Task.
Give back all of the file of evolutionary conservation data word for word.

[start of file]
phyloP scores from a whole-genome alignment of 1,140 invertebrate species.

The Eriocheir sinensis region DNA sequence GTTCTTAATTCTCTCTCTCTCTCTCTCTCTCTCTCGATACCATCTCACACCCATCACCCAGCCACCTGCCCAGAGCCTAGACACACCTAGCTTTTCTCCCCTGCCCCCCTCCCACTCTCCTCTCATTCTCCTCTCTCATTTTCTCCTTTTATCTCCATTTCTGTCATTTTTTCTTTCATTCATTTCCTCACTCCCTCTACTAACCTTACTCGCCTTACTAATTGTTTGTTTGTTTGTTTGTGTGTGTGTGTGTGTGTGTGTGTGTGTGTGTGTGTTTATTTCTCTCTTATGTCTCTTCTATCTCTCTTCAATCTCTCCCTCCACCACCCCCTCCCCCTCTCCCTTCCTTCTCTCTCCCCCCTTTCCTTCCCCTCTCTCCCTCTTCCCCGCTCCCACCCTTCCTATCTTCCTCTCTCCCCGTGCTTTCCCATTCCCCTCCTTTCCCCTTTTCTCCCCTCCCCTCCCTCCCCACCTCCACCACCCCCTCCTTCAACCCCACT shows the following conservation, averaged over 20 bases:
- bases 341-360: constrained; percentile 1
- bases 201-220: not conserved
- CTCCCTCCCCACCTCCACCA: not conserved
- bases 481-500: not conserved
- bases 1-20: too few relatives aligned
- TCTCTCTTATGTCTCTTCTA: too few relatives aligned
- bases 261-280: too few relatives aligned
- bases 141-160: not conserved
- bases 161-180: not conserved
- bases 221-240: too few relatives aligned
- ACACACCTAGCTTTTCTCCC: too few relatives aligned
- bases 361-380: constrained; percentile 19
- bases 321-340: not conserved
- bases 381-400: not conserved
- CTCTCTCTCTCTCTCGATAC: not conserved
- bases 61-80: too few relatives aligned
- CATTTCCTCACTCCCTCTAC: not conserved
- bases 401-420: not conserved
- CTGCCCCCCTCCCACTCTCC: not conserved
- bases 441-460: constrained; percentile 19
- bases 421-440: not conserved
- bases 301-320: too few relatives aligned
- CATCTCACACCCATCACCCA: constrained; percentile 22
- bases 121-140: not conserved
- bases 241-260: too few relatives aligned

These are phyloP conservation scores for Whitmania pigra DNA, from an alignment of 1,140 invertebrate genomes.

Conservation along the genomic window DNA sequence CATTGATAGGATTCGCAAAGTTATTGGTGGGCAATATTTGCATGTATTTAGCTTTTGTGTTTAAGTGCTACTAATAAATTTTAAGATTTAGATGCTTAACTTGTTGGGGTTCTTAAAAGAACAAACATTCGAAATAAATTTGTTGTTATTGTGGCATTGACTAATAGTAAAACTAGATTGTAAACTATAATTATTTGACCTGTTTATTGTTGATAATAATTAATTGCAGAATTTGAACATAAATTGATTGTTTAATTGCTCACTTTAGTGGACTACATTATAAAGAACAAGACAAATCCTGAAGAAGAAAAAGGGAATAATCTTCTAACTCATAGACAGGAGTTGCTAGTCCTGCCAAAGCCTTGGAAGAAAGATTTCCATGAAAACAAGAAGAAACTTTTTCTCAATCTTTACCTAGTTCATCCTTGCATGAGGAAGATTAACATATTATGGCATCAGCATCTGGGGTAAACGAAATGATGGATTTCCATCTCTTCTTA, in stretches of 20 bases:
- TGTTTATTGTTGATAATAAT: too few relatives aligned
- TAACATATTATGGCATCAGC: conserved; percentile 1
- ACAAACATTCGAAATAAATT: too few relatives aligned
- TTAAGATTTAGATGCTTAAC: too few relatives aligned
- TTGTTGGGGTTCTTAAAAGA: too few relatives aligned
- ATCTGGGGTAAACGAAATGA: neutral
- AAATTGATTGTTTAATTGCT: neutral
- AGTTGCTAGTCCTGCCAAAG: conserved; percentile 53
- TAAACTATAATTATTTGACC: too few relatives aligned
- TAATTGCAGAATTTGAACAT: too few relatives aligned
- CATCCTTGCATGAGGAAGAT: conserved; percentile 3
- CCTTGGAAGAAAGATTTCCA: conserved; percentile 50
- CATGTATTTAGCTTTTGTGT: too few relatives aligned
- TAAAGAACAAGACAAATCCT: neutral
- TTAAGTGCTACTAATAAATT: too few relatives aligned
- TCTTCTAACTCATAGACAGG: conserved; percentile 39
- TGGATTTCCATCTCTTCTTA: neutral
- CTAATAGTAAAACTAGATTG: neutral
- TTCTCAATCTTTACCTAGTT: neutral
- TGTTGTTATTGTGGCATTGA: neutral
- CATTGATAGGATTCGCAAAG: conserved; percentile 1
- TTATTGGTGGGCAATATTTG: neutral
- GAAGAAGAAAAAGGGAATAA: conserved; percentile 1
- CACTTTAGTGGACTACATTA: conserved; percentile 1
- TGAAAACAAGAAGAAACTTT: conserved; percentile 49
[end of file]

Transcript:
phyloP scores from a whole-genome alignment of 1,140 invertebrate species.

The Eriocheir sinensis region DNA sequence GTTCTTAATTCTCTCTCTCTCTCTCTCTCTCTCTCGATACCATCTCACACCCATCACCCAGCCACCTGCCCAGAGCCTAGACACACCTAGCTTTTCTCCCCTGCCCCCCTCCCACTCTCCTCTCATTCTCCTCTCTCATTTTCTCCTTTTATCTCCATTTCTGTCATTTTTTCTTTCATTCATTTCCTCACTCCCTCTACTAACCTTACTCGCCTTACTAATTGTTTGTTTGTTTGTTTGTGTGTGTGTGTGTGTGTGTGTGTGTGTGTGTGTGTTTATTTCTCTCTTATGTCTCTTCTATCTCTCTTCAATCTCTCCCTCCACCACCCCCTCCCCCTCTCCCTTCCTTCTCTCTCCCCCCTTTCCTTCCCCTCTCTCCCTCTTCCCCGCTCCCACCCTTCCTATCTTCCTCTCTCCCCGTGCTTTCCCATTCCCCTCCTTTCCCCTTTTCTCCCCTCCCCTCCCTCCCCACCTCCACCACCCCCTCCTTCAACCCCACT shows the following conservation, averaged over 20 bases:
- bases 341-360: constrained; percentile 1
- bases 201-220: not conserved
- CTCCCTCCCCACCTCCACCA: not conserved
- bases 481-500: not conserved
- bases 1-20: too few relatives aligned
- TCTCTCTTATGTCTCTTCTA: too few relatives aligned
- bases 261-280: too few relatives aligned
- bases 141-160: not conserved
- bases 161-180: not conserved
- bases 221-240: too few relatives aligned
- ACACACCTAGCTTTTCTCCC: too few relatives aligned
- bases 361-380: constrained; percentile 19
- bases 321-340: not conserved
- bases 381-400: not conserved
- CTCTCTCTCTCTCTCGATAC: not conserved
- bases 61-80: too few relatives aligned
- CATTTCCTCACTCCCTCTAC: not conserved
- bases 401-420: not conserved
- CTGCCCCCCTCCCACTCTCC: not conserved
- bases 441-460: constrained; percentile 19
- bases 421-440: not conserved
- bases 301-320: too few relatives aligned
- CATCTCACACCCATCACCCA: constrained; percentile 22
- bases 121-140: not conserved
- bases 241-260: too few relatives aligned

These are phyloP conservation scores for Whitmania pigra DNA, from an alignment of 1,140 invertebrate genomes.

Conservation along the genomic window DNA sequence CATTGATAGGATTCGCAAAGTTATTGGTGGGCAATATTTGCATGTATTTAGCTTTTGTGTTTAAGTGCTACTAATAAATTTTAAGATTTAGATGCTTAACTTGTTGGGGTTCTTAAAAGAACAAACATTCGAAATAAATTTGTTGTTATTGTGGCATTGACTAATAGTAAAACTAGATTGTAAACTATAATTATTTGACCTGTTTATTGTTGATAATAATTAATTGCAGAATTTGAACATAAATTGATTGTTTAATTGCTCACTTTAGTGGACTACATTATAAAGAACAAGACAAATCCTGAAGAAGAAAAAGGGAATAATCTTCTAACTCATAGACAGGAGTTGCTAGTCCTGCCAAAGCCTTGGAAGAAAGATTTCCATGAAAACAAGAAGAAACTTTTTCTCAATCTTTACCTAGTTCATCCTTGCATGAGGAAGATTAACATATTATGGCATCAGCATCTGGGGTAAACGAAATGATGGATTTCCATCTCTTCTTA, in stretches of 20 bases:
- TGTTTATTGTTGATAATAAT: too few relatives aligned
- TAACATATTATGGCATCAGC: conserved; percentile 1
- ACAAACATTCGAAATAAATT: too few relatives aligned
- TTAAGATTTAGATGCTTAAC: too few relatives aligned
- TTGTTGGGGTTCTTAAAAGA: too few relatives aligned
- ATCTGGGGTAAACGAAATGA: neutral
- AAATTGATTGTTTAATTGCT: neutral
- AGTTGCTAGTCCTGCCAAAG: conserved; percentile 53
- TAAACTATAATTATTTGACC: too few relatives aligned
- TAATTGCAGAATTTGAACAT: too few relatives aligned
- CATCCTTGCATGAGGAAGAT: conserved; percentile 3
- CCTTGGAAGAAAGATTTCCA: conserved; percentile 50
- CATGTATTTAGCTTTTGTGT: too few relatives aligned
- TAAAGAACAAGACAAATCCT: neutral
- TTAAGTGCTACTAATAAATT: too few relatives aligned
- TCTTCTAACTCATAGACAGG: conserved; percentile 39
- TGGATTTCCATCTCTTCTTA: neutral
- CTAATAGTAAAACTAGATTG: neutral
- TTCTCAATCTTTACCTAGTT: neutral
- TGTTGTTATTGTGGCATTGA: neutral
- CATTGATAGGATTCGCAAAG: conserved; percentile 1
- TTATTGGTGGGCAATATTTG: neutral
- GAAGAAGAAAAAGGGAATAA: conserved; percentile 1
- CACTTTAGTGGACTACATTA: conserved; percentile 1
- TGAAAACAAGAAGAAACTTT: conserved; percentile 49